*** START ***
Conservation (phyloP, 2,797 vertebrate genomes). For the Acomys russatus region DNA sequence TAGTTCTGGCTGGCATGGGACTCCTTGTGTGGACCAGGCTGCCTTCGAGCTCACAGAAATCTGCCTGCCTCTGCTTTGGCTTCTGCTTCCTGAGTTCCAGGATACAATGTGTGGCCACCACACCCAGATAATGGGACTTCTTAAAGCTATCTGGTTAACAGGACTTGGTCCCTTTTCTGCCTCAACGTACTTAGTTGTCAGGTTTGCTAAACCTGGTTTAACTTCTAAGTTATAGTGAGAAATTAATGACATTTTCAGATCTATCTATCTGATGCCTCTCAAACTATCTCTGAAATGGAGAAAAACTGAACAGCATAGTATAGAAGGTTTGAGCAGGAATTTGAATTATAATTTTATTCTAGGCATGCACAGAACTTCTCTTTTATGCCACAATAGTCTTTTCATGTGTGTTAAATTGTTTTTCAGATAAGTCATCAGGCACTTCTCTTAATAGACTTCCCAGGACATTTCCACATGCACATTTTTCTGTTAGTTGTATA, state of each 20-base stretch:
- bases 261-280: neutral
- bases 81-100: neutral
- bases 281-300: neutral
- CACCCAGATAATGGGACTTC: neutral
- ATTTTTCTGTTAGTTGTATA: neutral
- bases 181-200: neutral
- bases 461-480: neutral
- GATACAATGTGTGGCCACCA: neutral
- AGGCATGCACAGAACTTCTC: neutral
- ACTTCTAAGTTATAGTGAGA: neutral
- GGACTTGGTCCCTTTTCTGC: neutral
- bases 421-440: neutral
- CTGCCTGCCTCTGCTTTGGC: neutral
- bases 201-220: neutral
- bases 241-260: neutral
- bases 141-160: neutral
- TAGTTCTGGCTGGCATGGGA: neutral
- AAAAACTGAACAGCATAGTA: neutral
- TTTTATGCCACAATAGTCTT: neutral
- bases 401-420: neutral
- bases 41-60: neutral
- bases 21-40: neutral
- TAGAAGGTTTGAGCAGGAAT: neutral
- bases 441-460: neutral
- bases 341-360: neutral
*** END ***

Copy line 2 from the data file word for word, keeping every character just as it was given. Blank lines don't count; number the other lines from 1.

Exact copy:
- bases 261-280: neutral